Experts in administrative law and the executive branch told Government Executive that despite the fact that President Biden is now in office, there is still a need to amend the 23-year-old law, which was passed in response to then-President Clinton’s maneuvering with a top position at the Justice Department.
“President Trump’s expressed love of acting leaders exposed what had been previously unspoken: modern presidents depend considerably on acting officials;” however, Trump’s was “far more extensive and controversial than his predecessors,’ and generated more legal challenges,” said Anne Joseph O’Connell, a law professor at Stanford University who specializes in administrative law and the federal bureaucracy. “While I expect the Biden administration to rely on acting officials less than the Trump administration, there is still great need for reforms.”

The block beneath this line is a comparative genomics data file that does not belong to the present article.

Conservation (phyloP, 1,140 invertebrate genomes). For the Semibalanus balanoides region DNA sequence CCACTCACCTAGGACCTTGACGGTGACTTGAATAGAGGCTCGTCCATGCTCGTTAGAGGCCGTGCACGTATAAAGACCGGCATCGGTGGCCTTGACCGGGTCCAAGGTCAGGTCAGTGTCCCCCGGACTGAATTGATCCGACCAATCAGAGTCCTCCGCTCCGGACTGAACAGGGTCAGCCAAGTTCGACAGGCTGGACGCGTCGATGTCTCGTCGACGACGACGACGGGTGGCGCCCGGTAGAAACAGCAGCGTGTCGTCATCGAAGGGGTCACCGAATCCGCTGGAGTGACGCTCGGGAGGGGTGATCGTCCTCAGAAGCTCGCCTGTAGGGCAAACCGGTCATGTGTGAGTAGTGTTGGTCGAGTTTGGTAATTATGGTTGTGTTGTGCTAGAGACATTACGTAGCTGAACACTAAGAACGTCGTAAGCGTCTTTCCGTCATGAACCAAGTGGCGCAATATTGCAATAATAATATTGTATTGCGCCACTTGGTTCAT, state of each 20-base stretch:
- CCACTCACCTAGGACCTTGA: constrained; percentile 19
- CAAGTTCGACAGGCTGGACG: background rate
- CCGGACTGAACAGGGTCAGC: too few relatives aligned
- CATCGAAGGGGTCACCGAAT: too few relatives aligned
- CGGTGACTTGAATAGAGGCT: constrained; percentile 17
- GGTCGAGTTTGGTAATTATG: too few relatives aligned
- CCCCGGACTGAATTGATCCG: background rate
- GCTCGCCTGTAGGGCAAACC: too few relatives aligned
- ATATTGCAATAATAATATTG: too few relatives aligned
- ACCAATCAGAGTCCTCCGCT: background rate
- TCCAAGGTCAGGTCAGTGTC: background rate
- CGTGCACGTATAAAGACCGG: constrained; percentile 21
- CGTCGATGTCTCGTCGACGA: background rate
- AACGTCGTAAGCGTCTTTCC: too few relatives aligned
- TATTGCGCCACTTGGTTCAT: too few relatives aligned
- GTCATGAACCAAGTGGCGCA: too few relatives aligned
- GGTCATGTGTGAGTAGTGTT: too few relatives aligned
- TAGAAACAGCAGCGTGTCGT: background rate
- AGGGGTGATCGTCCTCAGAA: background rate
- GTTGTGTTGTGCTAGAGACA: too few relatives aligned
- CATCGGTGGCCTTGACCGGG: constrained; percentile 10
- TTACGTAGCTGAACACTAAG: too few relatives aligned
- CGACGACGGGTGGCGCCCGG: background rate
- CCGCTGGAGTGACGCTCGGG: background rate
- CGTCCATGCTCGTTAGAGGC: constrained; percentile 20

Research from O’Connell upon which Government Executive previously reported shows that presidents since Reagan have relied on acting Cabinet officials (especially in their first and fifth years), yet unlike his predecessors, Trump had more acting secretaries than confirmed ones, as of February 2020.
O’Connell––who has a slew of her own suggestions for reforms to the vacancies act––said that while she would change minor things, Porter’s bill “is a great start.” Last year, top House Democrats, the National Federation of Federal Employees and several good government groups endorsed the legislation.
“Reforms are absolutely necessary even though Trump is not president,” but “nothing will happen unless both parties are dedicated to enacting reform,” said Kathryn Dunn Tenpas, nonresident senior fellow for the Governance Studies program at the Brookings Institution. “Generally speaking, I think that Congress is in a dysfunctional state and that there are not enough members of Congress willing to spend time on reform.”